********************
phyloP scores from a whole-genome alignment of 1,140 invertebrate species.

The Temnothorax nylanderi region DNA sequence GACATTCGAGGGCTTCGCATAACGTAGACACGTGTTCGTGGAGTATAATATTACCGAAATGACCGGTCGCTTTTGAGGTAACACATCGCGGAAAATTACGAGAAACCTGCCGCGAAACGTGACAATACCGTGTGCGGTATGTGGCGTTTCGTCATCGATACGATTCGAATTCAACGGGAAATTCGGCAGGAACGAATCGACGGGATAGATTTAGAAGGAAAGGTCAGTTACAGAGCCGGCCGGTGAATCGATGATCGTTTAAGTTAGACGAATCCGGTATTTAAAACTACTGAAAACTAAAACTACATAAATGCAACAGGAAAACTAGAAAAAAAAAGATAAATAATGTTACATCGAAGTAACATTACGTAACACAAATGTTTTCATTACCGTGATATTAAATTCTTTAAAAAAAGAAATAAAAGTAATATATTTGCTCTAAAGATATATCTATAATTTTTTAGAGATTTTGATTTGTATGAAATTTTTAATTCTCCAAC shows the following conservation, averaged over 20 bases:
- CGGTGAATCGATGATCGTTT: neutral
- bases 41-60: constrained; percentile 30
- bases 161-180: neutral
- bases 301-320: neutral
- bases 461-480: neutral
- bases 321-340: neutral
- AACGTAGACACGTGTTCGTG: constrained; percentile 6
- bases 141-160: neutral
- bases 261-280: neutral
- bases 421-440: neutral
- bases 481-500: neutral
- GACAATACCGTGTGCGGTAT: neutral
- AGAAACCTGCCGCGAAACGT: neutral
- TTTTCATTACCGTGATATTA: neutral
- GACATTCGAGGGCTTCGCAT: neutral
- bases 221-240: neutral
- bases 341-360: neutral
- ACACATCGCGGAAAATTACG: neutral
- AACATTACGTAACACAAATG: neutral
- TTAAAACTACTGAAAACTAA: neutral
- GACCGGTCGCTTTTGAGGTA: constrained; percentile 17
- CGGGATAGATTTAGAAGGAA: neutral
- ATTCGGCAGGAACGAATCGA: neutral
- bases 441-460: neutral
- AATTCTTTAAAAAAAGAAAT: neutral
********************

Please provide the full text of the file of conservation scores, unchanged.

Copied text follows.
phyloP scores from a whole-genome alignment of 1,140 invertebrate species.

The Temnothorax nylanderi region DNA sequence GACATTCGAGGGCTTCGCATAACGTAGACACGTGTTCGTGGAGTATAATATTACCGAAATGACCGGTCGCTTTTGAGGTAACACATCGCGGAAAATTACGAGAAACCTGCCGCGAAACGTGACAATACCGTGTGCGGTATGTGGCGTTTCGTCATCGATACGATTCGAATTCAACGGGAAATTCGGCAGGAACGAATCGACGGGATAGATTTAGAAGGAAAGGTCAGTTACAGAGCCGGCCGGTGAATCGATGATCGTTTAAGTTAGACGAATCCGGTATTTAAAACTACTGAAAACTAAAACTACATAAATGCAACAGGAAAACTAGAAAAAAAAAGATAAATAATGTTACATCGAAGTAACATTACGTAACACAAATGTTTTCATTACCGTGATATTAAATTCTTTAAAAAAAGAAATAAAAGTAATATATTTGCTCTAAAGATATATCTATAATTTTTTAGAGATTTTGATTTGTATGAAATTTTTAATTCTCCAAC shows the following conservation, averaged over 20 bases:
- CGGTGAATCGATGATCGTTT: neutral
- bases 41-60: constrained; percentile 30
- bases 161-180: neutral
- bases 301-320: neutral
- bases 461-480: neutral
- bases 321-340: neutral
- AACGTAGACACGTGTTCGTG: constrained; percentile 6
- bases 141-160: neutral
- bases 261-280: neutral
- bases 421-440: neutral
- bases 481-500: neutral
- GACAATACCGTGTGCGGTAT: neutral
- AGAAACCTGCCGCGAAACGT: neutral
- TTTTCATTACCGTGATATTA: neutral
- GACATTCGAGGGCTTCGCAT: neutral
- bases 221-240: neutral
- bases 341-360: neutral
- ACACATCGCGGAAAATTACG: neutral
- AACATTACGTAACACAAATG: neutral
- TTAAAACTACTGAAAACTAA: neutral
- GACCGGTCGCTTTTGAGGTA: constrained; percentile 17
- CGGGATAGATTTAGAAGGAA: neutral
- ATTCGGCAGGAACGAATCGA: neutral
- bases 441-460: neutral
- AATTCTTTAAAAAAAGAAAT: neutral